The Inner Tube


Remember those days, sitting on an inner tube, floating down a river or at the lake when you were young? The inner tube was one of the earliest forms of entertainment while on the water. We had inner tubes from cars, trucks and even a tractor once. That’s what I was thinking after I saw an old station wagon driving down the highway with a large inner tube in the back.

You don’t see them anymore, replaced by all kinds of new space age materials. There’s no dangerous valve sticking out ready to impale or black rubber that heated up to incredible temperatures leaving black marks up and down your body. Sometimes, the thing would blow up in spectacular style when left in the sun for too long. That’s how we lost the tractor tire.

There were never enough tubes to go around when we were kids so there was always a battle for it, on and off the water. Flipping people over, pulling them through the hole or spinning them until so dizzy they just wanted off. There were no rules or lifejackets. The adults no better than the kids and often worse. Getting cut by that gigantic valve was inevitable and expected, nobody seemed to care back then.

So it was quite a surprise to come home one day, many years ago, to find my father in the pool playing with an inner tube from a wheelbarrow. What possible fun could you have with it? We don’t know where he got it from, he was always coming home with floaty things.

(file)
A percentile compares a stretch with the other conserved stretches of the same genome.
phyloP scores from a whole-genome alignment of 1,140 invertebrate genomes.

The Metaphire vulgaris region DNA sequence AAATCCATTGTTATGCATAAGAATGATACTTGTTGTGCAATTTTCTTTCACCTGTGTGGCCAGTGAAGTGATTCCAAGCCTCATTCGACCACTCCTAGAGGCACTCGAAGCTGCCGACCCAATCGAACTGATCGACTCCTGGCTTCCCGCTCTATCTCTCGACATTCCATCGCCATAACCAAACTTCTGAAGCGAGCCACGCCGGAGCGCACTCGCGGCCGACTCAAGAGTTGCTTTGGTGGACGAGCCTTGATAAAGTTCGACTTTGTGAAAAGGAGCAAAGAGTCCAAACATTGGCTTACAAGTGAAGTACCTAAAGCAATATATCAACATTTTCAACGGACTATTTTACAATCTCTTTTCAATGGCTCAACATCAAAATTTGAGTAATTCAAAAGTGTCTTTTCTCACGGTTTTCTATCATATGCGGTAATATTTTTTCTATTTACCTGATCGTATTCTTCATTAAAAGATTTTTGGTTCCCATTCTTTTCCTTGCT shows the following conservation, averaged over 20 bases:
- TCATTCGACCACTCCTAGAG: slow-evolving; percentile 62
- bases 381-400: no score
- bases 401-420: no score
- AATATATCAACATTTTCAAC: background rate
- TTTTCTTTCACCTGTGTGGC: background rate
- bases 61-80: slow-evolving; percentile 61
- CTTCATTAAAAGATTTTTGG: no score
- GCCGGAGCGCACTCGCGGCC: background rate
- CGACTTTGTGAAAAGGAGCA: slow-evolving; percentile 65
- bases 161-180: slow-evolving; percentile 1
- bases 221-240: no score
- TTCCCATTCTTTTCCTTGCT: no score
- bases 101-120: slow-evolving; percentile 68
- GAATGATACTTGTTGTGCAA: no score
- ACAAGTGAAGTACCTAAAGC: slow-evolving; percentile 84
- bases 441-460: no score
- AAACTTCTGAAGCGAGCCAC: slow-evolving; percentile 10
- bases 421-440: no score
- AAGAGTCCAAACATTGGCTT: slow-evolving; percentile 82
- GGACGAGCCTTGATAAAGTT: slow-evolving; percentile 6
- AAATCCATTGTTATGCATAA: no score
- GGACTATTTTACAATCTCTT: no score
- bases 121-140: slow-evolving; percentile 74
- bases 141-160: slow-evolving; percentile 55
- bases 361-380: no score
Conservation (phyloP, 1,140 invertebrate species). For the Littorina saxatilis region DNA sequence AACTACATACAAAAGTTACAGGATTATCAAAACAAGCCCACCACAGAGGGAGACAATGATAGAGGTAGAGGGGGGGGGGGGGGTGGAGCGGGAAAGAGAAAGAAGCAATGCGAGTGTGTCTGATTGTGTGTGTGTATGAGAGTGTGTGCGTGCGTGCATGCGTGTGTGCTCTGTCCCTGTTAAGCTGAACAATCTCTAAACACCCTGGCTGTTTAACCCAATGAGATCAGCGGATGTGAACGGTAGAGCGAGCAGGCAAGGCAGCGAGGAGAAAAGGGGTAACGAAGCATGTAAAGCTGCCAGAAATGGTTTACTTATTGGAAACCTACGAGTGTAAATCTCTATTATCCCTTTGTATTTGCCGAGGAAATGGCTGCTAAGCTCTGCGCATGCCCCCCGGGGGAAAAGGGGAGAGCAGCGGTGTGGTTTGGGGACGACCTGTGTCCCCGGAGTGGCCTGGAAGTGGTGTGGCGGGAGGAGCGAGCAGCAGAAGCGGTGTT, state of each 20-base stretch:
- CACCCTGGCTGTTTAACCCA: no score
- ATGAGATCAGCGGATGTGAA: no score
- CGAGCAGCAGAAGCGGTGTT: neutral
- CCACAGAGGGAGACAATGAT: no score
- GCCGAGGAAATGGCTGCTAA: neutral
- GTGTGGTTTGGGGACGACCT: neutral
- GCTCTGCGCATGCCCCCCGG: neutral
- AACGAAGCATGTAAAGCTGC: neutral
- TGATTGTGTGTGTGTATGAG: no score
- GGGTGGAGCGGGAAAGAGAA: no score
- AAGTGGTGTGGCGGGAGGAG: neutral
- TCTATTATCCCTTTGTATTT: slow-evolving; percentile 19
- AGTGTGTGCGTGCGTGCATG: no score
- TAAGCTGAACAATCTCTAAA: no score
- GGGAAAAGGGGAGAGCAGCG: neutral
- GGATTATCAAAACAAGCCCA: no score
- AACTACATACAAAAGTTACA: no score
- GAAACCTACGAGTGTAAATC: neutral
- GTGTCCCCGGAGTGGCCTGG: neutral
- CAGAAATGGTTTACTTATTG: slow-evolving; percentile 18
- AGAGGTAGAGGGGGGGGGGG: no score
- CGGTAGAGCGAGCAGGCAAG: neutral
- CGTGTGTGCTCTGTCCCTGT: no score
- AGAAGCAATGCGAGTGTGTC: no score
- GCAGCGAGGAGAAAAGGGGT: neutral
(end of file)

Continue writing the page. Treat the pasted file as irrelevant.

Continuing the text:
Once all the kids were gathered round, he placed the tube on his head, like a crown and dove into the pool. The laws of floaty things dictated that he’d pop back up and that’s exactly what happened. Apparently he had been doing this all afternoon and was an expert. We loved it and wanted a turn.

He gave us one last demonstration. This time when he came back up, the tube was tightly wrapped around his neck, the valve sticking into his skin somewhere around the jugular. We laughed so hard we couldn’t hear his cries for help… at first.

We had many suggestions on how to get him out of his predicament, the favourite being to pop it. He didn’t like that idea. We ended up soaping his head, liberally, with dish soap. We all tugged and tugged while he held the valve away from any arteries. After a few minutes the tube popped off, his entire face was streaked with black rubber.


Our mom wasn’t home yet so we all had time to try the stunt, hoping, just a little, that the tube would end up around someone’s neck… it never did.


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